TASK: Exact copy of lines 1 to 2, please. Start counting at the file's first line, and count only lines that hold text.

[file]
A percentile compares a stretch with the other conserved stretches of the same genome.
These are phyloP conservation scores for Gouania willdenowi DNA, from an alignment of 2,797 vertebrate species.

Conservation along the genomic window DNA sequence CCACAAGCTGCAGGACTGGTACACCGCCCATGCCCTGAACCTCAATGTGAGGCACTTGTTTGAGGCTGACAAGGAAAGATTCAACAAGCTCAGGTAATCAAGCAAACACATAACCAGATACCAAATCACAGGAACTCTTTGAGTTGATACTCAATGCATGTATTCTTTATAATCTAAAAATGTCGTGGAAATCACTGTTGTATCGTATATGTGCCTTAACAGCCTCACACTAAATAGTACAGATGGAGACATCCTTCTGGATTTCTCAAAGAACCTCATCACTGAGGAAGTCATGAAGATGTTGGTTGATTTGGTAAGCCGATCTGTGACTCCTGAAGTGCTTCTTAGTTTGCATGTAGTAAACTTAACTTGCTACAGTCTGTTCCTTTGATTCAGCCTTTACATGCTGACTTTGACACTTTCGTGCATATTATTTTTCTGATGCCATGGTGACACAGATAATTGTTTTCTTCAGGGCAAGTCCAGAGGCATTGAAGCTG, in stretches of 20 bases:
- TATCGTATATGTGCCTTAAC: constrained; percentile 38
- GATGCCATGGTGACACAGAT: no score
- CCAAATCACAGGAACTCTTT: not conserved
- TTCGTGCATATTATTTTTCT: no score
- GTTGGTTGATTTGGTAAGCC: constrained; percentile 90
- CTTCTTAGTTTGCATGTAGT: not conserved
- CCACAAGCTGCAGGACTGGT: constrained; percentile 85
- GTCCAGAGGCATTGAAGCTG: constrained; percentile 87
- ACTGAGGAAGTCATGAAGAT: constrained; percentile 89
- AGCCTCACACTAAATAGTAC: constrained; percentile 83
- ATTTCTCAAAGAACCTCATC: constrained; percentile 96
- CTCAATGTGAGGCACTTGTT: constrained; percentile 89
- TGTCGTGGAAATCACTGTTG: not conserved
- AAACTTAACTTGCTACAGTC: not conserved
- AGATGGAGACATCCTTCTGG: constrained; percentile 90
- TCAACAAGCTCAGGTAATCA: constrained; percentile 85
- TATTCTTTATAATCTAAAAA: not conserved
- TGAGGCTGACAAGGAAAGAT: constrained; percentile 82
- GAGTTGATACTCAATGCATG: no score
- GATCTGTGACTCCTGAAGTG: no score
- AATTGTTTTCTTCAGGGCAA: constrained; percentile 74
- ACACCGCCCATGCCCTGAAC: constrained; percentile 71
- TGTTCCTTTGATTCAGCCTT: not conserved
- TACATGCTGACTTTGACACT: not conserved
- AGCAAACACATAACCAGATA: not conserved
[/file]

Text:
A percentile compares a stretch with the other conserved stretches of the same genome.
These are phyloP conservation scores for Gouania willdenowi DNA, from an alignment of 2,797 vertebrate species.